To evaluate what’s likely to happen in each of these scenarios, it’s important to look at how these services try to lock in consumers. The obvious feature that gets blamed for lock-in is DRM, but it’s not the only way. One of the reasons why Apple dropped DRM for music (though not the only one) is because it no longer needed DRM for lock-in; it could resort to more subtle means, such as the hassle of taking iTunes tracks and moving them to, say, your Android phone; or certain tricks Apple plays with its codecs to make them not play well with others.

If Amazon ends up with a more dominant market share, look for it to do similar things. Amazon is already experimenting with DRM-free distribution: Amazon’s Cloud Reader doesn’t use DRM, yet it also doesn’t offer copy-to-clipboard or print. Amazon will jettison DRM in most book market segments if and when it is sure that it no longer needs the technology to keep consumers on the farm. (Textbooks are likely to keep DRM indefinitely, at publishers’ insistence, given that students are not exactly willing buyers of textbooks.)

Yet even without DRM, an Amazon with 70 percent+ market share will be called a closed, proprietary monopolist. It may face antitrust inquiries in certain geographies, perhaps in Europe. Amazon will think of many ways to continue to lock consumers in, including continuing to use its proprietary markup language. Consumers and members of the techblogorati will complain about Amazon’s monopolistic behavior even as they praise its products’ design and gobble them up by the millions. Other e-book platform vendors will make their technologies as free, open, and interoperable as they can, but it will be too late – at least until the next major technological shift. In other words, this scenario will resemble Apple and the digital music market.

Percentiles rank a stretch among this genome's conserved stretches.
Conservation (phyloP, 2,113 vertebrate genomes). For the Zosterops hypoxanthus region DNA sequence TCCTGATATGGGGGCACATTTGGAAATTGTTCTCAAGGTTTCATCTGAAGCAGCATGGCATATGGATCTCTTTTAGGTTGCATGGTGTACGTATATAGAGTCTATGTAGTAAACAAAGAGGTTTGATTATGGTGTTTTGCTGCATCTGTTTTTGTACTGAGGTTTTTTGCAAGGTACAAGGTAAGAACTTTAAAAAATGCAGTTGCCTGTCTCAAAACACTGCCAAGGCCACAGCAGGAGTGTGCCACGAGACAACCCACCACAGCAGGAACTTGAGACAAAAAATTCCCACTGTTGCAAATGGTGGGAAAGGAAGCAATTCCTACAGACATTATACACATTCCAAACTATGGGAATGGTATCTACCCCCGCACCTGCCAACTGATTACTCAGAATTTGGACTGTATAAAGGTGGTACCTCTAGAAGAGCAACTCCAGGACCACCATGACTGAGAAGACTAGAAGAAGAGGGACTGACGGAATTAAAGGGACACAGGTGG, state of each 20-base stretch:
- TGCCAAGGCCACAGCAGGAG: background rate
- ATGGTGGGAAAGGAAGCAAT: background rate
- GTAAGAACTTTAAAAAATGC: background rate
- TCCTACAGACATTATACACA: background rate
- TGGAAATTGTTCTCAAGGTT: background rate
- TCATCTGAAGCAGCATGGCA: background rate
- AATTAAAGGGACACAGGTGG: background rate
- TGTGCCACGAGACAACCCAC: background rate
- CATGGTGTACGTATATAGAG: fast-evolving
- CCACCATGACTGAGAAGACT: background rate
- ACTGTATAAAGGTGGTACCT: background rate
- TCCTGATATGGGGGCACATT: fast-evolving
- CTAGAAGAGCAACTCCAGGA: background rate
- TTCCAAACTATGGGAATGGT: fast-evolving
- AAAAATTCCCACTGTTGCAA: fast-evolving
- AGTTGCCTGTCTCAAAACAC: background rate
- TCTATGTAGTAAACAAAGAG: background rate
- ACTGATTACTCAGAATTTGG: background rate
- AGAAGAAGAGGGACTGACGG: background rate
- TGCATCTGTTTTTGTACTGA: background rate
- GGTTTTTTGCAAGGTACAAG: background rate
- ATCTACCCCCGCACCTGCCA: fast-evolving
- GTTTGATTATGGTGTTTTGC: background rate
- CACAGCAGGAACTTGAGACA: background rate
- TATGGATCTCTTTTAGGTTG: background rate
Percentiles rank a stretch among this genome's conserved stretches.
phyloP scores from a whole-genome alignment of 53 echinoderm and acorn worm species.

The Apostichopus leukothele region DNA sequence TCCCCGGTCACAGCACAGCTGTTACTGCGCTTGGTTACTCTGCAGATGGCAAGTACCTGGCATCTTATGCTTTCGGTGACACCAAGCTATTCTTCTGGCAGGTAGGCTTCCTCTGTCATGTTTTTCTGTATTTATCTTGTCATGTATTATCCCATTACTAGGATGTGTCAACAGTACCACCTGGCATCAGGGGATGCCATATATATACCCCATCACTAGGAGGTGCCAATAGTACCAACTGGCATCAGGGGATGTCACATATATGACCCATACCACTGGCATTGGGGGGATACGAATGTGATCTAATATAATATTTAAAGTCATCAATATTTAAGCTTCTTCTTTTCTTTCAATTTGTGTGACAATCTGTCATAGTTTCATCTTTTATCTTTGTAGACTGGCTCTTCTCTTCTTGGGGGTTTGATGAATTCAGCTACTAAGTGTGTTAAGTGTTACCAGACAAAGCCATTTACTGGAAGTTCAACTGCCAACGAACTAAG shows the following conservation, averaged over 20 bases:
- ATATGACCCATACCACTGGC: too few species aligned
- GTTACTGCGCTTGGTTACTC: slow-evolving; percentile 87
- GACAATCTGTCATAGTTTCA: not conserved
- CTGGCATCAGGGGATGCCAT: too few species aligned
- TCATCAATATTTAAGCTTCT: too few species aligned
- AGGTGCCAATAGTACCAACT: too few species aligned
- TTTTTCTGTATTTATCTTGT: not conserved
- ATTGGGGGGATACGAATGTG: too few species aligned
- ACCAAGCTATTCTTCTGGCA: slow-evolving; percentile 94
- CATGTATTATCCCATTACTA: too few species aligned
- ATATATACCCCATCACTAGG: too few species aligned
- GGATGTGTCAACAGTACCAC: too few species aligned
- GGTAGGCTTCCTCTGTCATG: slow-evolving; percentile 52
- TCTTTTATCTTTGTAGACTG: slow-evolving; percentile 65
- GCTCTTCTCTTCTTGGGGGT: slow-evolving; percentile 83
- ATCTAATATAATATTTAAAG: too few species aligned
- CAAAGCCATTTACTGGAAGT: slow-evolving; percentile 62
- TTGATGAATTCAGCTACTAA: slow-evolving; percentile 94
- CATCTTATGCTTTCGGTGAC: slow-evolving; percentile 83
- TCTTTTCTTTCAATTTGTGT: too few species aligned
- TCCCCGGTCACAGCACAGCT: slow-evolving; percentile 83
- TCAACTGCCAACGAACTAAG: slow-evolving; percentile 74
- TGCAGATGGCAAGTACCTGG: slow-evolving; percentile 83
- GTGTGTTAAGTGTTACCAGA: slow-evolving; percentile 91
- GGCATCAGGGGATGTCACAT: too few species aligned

Now consider an Amazon with, say, 50 percent market share. The other e-book platform vendors will already have an infrastructure in place to interoperate among themselves while leaving Amazon out of the loop: EPUB plus Adobe’s DRM. They’ll keep DRM to help ensure that users stay on their collective farm and don’t wander over to Amazon-land, and they’ll offer interoperability among all Adobe-based reading devices (Nooks, Sony Readers, Kobo Readers, etc.) – not to mention apps for every major general-purpose platform. Amazon will also be likely to hang on to DRM so that it loses fewer customers to its competitors.

In that case, there will be no complaints about monopolistic behavior and no antitrust inquiries, but there will be more DRM. Some pundits will praise the vibrancy of a competitive market in which vendors constantly try to outdo each other with features and low prices, especially since the entire market must (like music) compete with free and illegal e-books. But the punditry will also complain about consumer confusion and lack of interoperability. In other words, this scenario will resemble Apple and Google in the current smartphone market (where a recent study shows Google’s Android leading with 53 percent share).